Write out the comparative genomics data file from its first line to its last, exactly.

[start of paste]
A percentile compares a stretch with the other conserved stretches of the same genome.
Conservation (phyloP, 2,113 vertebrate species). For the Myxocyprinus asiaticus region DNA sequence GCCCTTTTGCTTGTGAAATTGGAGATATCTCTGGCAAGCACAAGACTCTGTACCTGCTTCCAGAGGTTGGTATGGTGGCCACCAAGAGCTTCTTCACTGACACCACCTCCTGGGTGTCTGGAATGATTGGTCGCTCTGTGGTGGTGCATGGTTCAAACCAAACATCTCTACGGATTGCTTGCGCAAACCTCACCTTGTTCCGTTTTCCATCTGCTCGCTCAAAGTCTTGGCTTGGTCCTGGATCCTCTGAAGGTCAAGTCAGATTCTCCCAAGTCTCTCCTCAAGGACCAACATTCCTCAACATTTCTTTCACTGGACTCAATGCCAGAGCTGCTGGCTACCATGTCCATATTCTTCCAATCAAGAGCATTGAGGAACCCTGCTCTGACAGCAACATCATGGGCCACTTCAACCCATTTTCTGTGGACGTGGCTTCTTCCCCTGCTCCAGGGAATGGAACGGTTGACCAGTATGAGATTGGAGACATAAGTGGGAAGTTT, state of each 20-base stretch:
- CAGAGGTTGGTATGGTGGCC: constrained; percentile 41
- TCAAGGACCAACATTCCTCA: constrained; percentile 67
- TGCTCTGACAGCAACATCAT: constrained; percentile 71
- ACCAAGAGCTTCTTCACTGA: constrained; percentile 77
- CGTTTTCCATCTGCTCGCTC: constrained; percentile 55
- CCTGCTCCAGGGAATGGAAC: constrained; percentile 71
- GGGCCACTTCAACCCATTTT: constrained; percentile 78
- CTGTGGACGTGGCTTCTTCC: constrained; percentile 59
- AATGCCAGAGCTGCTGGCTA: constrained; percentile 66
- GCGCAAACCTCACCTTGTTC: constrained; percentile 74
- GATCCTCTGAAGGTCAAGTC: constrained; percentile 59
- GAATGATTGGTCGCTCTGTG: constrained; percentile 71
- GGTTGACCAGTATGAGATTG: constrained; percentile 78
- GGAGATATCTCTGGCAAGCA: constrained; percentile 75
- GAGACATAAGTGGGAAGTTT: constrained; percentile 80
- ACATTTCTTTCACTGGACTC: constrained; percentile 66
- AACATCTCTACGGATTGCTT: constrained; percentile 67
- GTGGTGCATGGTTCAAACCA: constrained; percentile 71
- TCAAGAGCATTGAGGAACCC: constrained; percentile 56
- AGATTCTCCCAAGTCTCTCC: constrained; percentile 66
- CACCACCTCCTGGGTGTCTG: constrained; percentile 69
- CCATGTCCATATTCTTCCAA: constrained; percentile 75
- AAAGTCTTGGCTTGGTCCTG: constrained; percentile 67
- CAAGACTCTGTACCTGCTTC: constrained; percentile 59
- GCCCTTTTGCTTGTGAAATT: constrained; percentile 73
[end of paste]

A percentile compares a stretch with the other conserved stretches of the same genome.
Conservation (phyloP, 2,113 vertebrate species). For the Myxocyprinus asiaticus region DNA sequence GCCCTTTTGCTTGTGAAATTGGAGATATCTCTGGCAAGCACAAGACTCTGTACCTGCTTCCAGAGGTTGGTATGGTGGCCACCAAGAGCTTCTTCACTGACACCACCTCCTGGGTGTCTGGAATGATTGGTCGCTCTGTGGTGGTGCATGGTTCAAACCAAACATCTCTACGGATTGCTTGCGCAAACCTCACCTTGTTCCGTTTTCCATCTGCTCGCTCAAAGTCTTGGCTTGGTCCTGGATCCTCTGAAGGTCAAGTCAGATTCTCCCAAGTCTCTCCTCAAGGACCAACATTCCTCAACATTTCTTTCACTGGACTCAATGCCAGAGCTGCTGGCTACCATGTCCATATTCTTCCAATCAAGAGCATTGAGGAACCCTGCTCTGACAGCAACATCATGGGCCACTTCAACCCATTTTCTGTGGACGTGGCTTCTTCCCCTGCTCCAGGGAATGGAACGGTTGACCAGTATGAGATTGGAGACATAAGTGGGAAGTTT, state of each 20-base stretch:
- CAGAGGTTGGTATGGTGGCC: constrained; percentile 41
- TCAAGGACCAACATTCCTCA: constrained; percentile 67
- TGCTCTGACAGCAACATCAT: constrained; percentile 71
- ACCAAGAGCTTCTTCACTGA: constrained; percentile 77
- CGTTTTCCATCTGCTCGCTC: constrained; percentile 55
- CCTGCTCCAGGGAATGGAAC: constrained; percentile 71
- GGGCCACTTCAACCCATTTT: constrained; percentile 78
- CTGTGGACGTGGCTTCTTCC: constrained; percentile 59
- AATGCCAGAGCTGCTGGCTA: constrained; percentile 66
- GCGCAAACCTCACCTTGTTC: constrained; percentile 74
- GATCCTCTGAAGGTCAAGTC: constrained; percentile 59
- GAATGATTGGTCGCTCTGTG: constrained; percentile 71
- GGTTGACCAGTATGAGATTG: constrained; percentile 78
- GGAGATATCTCTGGCAAGCA: constrained; percentile 75
- GAGACATAAGTGGGAAGTTT: constrained; percentile 80
- ACATTTCTTTCACTGGACTC: constrained; percentile 66
- AACATCTCTACGGATTGCTT: constrained; percentile 67
- GTGGTGCATGGTTCAAACCA: constrained; percentile 71
- TCAAGAGCATTGAGGAACCC: constrained; percentile 56
- AGATTCTCCCAAGTCTCTCC: constrained; percentile 66
- CACCACCTCCTGGGTGTCTG: constrained; percentile 69
- CCATGTCCATATTCTTCCAA: constrained; percentile 75
- AAAGTCTTGGCTTGGTCCTG: constrained; percentile 67
- CAAGACTCTGTACCTGCTTC: constrained; percentile 59
- GCCCTTTTGCTTGTGAAATT: constrained; percentile 73